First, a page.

Floyd Delafield Crosby
December 12, 1899
West Philadelphia, Pennsylvania, United States
|Died||September 30, 1985 85) (aged|
Ojai, California, United States
Aliph Van Cortlandt Whitehead
(m. 1930;div. 1960)
Betty Cormack Andrews
|Relatives|| Francis Delafield (grandfather)|
Edward Henry Delafield (uncle)
Floyd Delafield Crosby, A.S.C. (December 12, 1899 – September 30, 1985) was an Academy Award winning American cinematographer, descendant of the Van Rensselaer family, and father of musicians Ethan and David Crosby.
Crosby was born and raised in West Philadelphia, the son of Julia Floyd (née Delafield) and Frederick Van Schoonhoven Crosby.Through his maternal grandmother, he was descended from the prominent Van Rensselaer family.
His maternal grandfather was Dr. Francis Delafield.His maternal uncle was Edward Henry Delafield (1880-1955).
During his career, Floyd Crosby was involved in the cinematography of more than 100 full-length movies. He won the 1931 Academy Award for Best Cinematography for his work on the film Tabu: A Story of the South Seas . In 1973, Crosby participated in an oral history sponsored by the American Film Institute, part of which dealt with his work on Tabu: A Story of the South Seas .He was also the cinematographer for High Noon (1952), for which he won a Golden Globe Award. Crosby also worked with B-movie director Roger Corman on several films.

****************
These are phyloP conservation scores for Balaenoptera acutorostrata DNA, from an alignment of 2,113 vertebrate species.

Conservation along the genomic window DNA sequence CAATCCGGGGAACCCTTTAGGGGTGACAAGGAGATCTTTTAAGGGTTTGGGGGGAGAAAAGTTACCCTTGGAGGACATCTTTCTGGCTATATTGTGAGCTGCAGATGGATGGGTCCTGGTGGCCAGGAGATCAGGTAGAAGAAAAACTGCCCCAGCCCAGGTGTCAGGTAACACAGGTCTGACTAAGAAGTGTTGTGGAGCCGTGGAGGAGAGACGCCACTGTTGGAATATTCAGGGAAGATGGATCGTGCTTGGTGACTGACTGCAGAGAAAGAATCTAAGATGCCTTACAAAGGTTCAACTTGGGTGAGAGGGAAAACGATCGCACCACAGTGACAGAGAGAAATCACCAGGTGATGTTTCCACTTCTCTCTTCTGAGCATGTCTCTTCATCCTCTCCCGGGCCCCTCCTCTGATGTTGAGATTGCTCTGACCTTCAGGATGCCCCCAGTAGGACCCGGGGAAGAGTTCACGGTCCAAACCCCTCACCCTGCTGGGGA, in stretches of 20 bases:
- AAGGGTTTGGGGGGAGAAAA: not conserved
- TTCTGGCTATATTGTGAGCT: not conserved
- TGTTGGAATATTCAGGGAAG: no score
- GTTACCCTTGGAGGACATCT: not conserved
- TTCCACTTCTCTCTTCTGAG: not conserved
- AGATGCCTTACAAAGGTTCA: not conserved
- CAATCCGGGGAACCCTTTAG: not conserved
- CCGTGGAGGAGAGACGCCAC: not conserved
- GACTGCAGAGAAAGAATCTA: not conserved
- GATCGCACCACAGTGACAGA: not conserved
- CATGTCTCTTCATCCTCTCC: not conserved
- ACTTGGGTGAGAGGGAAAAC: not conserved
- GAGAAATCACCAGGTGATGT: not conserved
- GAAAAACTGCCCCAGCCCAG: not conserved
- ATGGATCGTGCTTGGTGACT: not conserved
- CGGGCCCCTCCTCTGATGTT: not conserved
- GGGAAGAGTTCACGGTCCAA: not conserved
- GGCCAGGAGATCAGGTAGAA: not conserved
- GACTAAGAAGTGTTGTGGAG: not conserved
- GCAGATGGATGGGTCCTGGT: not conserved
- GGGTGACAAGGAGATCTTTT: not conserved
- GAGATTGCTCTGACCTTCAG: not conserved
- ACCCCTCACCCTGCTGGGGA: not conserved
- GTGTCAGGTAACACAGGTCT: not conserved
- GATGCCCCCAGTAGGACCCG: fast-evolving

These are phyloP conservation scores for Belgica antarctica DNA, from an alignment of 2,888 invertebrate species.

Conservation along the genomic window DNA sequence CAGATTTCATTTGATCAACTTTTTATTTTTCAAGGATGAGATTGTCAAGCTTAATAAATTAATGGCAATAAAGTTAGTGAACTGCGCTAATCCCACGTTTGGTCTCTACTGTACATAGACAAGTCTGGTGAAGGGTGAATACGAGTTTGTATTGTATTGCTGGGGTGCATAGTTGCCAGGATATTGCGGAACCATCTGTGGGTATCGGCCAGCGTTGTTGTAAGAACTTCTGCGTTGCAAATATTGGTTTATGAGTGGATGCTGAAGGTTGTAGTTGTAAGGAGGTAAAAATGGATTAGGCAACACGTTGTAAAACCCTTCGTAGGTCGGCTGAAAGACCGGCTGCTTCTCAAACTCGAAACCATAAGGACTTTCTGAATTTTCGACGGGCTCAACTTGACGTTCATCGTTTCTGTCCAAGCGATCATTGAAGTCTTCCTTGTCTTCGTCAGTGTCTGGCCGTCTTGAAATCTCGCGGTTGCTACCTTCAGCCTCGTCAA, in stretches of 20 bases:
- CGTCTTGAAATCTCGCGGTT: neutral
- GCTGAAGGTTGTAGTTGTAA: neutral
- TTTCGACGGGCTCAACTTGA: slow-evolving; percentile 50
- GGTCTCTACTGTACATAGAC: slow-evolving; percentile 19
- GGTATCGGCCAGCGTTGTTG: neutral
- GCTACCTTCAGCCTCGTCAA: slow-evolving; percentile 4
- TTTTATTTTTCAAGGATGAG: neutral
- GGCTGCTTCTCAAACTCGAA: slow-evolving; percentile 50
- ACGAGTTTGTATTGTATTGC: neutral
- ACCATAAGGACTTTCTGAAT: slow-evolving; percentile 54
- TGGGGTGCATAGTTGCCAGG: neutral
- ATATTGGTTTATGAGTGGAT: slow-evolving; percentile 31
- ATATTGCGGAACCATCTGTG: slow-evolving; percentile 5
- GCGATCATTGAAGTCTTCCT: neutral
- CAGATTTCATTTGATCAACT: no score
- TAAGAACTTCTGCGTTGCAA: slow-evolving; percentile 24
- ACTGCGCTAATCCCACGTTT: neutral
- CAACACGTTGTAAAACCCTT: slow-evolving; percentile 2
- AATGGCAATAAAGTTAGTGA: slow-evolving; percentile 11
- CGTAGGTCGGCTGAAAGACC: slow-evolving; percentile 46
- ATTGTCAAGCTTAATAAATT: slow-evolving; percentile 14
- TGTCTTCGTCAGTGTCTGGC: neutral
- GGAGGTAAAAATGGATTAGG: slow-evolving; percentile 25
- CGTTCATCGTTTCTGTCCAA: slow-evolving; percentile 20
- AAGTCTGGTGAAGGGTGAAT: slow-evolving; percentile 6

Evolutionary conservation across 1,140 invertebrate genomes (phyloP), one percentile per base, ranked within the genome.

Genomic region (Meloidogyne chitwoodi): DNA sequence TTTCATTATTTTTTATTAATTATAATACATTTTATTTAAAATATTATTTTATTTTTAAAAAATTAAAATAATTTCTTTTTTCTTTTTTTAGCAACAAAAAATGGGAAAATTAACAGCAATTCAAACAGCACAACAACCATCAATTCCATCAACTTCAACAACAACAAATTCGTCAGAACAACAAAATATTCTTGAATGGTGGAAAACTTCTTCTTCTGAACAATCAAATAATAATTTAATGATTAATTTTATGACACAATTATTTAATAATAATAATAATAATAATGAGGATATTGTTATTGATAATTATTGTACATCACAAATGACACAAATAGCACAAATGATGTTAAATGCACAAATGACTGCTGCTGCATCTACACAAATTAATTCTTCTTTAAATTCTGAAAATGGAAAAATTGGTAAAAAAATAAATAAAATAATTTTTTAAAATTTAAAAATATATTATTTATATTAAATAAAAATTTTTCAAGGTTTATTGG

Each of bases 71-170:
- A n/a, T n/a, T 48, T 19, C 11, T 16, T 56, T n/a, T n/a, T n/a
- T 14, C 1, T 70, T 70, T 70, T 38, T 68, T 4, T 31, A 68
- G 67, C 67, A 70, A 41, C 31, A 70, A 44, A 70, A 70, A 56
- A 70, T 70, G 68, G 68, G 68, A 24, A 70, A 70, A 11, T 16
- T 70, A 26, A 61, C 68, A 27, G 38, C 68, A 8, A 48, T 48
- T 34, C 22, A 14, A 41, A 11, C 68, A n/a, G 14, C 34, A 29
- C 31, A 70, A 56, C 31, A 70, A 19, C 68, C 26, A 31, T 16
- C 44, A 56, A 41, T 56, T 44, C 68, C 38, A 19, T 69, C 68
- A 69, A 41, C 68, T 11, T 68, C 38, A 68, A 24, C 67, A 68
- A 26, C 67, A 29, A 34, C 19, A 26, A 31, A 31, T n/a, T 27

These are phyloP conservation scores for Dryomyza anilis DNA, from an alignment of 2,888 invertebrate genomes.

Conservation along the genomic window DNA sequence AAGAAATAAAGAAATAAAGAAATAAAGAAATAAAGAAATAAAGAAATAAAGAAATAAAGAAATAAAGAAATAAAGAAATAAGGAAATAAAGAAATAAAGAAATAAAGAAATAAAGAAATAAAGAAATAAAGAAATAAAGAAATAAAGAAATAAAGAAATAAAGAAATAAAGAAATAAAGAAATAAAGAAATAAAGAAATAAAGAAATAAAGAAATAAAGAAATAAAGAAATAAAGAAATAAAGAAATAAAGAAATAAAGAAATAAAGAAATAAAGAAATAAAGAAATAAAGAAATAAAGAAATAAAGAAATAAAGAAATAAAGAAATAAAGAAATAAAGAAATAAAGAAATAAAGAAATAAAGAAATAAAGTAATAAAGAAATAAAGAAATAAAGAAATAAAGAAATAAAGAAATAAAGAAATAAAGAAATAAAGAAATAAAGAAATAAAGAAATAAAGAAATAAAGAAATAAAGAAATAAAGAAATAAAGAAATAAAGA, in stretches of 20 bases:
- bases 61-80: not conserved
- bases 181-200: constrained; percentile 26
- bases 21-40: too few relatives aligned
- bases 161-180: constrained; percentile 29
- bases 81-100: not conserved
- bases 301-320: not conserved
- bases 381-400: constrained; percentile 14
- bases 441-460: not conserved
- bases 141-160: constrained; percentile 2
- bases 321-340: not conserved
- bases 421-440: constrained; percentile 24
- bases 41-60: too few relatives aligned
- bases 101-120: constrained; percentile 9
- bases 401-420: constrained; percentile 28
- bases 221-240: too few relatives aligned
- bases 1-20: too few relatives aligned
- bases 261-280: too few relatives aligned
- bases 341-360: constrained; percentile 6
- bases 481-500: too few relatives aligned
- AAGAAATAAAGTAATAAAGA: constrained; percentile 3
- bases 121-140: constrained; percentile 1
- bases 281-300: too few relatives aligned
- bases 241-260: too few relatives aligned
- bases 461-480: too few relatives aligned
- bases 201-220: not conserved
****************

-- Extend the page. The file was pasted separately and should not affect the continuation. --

Crosby served as a cinematographer for the U.S. Army Air Corps film wing, and made flight training films in World War II. He left the Air Corps in 1946.
On December 11, 1930,he married Aliph Van Cortlandt Whitehead. She was the daughter of John Brinton Whitehead. Together, they had two children:
Crosby divorced in 1960, and married Betty Cormack Andrews in the same year. He retired in 1972to Ojai, California, where he died in 1985.
The Academy Award for Best Cinematography is an Academy Award awarded each year to a cinematographer for work on one particular motion picture.
Tabu: A Story of the South Seas, sometimes simply called Tabu, is a 1931 silent film directed by F. W. Murnau. A docufiction, the film is split into two chapters: The first, called "Paradise", depicts the lives of two lovers on a South Seas island until they are forced to escape the island when the girl is chosen as a holy maid to the gods. The second chapter, "Paradise Lost", depicts the couple's life on a colonised island and how they adapt to and are exploited by Western civilisation. The title of the film comes from the Polynesian concept of tapu, from which is derived the English word "taboo."
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